The football club would like to give a big thank you to the nearly 19,000 supporters who were at the Northern Commercials Stadium on Saturday to play a part in the hugely successful #BantamsFamily fixture.
In front of a crowd of 18,840 – the second highest attendance in Sky Bet League One last weekend - City drew 2-2 with Gillingham in an entertaining encounter to maintain their spot in the play-offs and reach the 50-point mark for the season.
Stuart McCall's men wore the Club's limited edition fourth shirt for the fixture - the jersey itself featuring the names of 568 different City fans who subscribed to the concept when it was first announced earlier this season.
All eleven of the match-worn outfield shirts used by McCall's side during the Gillingham match have already been snapped up by eager City followers over the last twenty-four hours or so via the Club's commercial website.
Exactly 1,434 of the crowd watched the Gillingham game from Blocks E, F & G of the Northern Commercials Stand, those supporters taking advantage of the Club's discounted prices of just £10.00 for adults and £1.00 for juniors in that section of the ground.
Within that figure of just over 1,400, nearly 650 were junior supporters - some of them perhaps sampling the fan-friendly atmosphere at Valley Parade for the very first time.
One of the highlights of the match for those supporters probably came in the fifteenth-minute when new signing Charlie Wyke celebrated right in front of them after netting on his debut.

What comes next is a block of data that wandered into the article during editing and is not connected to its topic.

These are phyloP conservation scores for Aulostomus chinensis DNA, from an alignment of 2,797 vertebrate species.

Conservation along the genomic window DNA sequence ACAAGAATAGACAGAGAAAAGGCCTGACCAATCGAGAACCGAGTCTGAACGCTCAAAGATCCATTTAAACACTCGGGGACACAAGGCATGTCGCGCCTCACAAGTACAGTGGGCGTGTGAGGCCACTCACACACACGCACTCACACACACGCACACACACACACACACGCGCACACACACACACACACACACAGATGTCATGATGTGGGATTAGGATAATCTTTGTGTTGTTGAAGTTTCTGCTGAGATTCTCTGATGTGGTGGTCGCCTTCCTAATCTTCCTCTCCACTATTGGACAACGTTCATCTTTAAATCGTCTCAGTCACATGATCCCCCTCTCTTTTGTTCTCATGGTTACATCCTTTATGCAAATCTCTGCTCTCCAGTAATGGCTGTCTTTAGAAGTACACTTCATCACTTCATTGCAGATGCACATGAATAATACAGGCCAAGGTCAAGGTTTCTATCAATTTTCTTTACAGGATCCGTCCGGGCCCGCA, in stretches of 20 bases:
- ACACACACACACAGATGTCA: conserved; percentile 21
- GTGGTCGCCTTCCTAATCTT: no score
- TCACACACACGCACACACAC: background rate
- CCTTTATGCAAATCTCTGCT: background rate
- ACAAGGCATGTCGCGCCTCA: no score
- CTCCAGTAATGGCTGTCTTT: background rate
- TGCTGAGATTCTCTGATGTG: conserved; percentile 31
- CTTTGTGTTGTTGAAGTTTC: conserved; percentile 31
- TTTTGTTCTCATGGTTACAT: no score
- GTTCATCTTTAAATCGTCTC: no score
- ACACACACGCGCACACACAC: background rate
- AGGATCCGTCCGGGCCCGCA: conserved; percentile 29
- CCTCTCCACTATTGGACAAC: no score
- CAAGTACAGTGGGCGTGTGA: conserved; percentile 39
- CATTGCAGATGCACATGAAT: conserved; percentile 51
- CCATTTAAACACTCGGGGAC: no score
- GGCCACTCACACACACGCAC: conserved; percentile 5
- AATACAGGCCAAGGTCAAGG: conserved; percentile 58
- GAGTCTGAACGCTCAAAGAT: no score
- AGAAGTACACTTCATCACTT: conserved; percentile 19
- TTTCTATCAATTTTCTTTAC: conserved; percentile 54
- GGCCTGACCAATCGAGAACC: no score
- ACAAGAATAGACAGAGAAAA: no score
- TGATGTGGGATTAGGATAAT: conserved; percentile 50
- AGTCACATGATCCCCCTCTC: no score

Members of the Friends of Bradford City supporters group - the Big Match Sponsors for the fixture - were also on hand in the Northern Commercials Stand before the game to give out free gifts.
The Club received a large number of positive messages before and after the game on social media, as supporters took full advantage of City's decision to hold a family fixture.
Reflecting on the success of the #BantamsFamily fixture, City Chief Operating Officer James Mason said: "When speaking to chief executives, owners and other club officials about their clubs, I am often amazed to find out that the average age of their season ticket holders is significantly older than ours.
"They fear with dwindling crowds at their own clubs, they face administration, if not extinction, in the not too distant future.
"Whilst it's fantastic to have supporters of all ages - and I think we have a wonderful cross section of the Bradford City community - we need to encourage the fans of the future to be actively engaged in supporting their home town club from an early age.
"Competition is rife in our industry, so the more access we give families to bring younger supporters, the better the chances we have of growing our fan base and ultimately survival.
"The #Bantamsfamily hashtag is not a celebration of just young people though, it is an all-encompassing mindset.
"As a club, we are a family of supporters from today's generation to the next, and also in former times.
"We have enjoyed success together and suffered tragedy together.
"The idea of being part of a family is for supporters exiled overseas to feel part of our common theme.
"That fans in hospital can feel part of our journey as well. That former players are celebrated for what they have given to the club.
"For people struggling for whatever reason in their own lives to use the club as a release valve, a motivator, or simply as enjoyment.
"For communities to come together, for us to celebrate our common interests. For us to feel a part of something - win, lose or draw."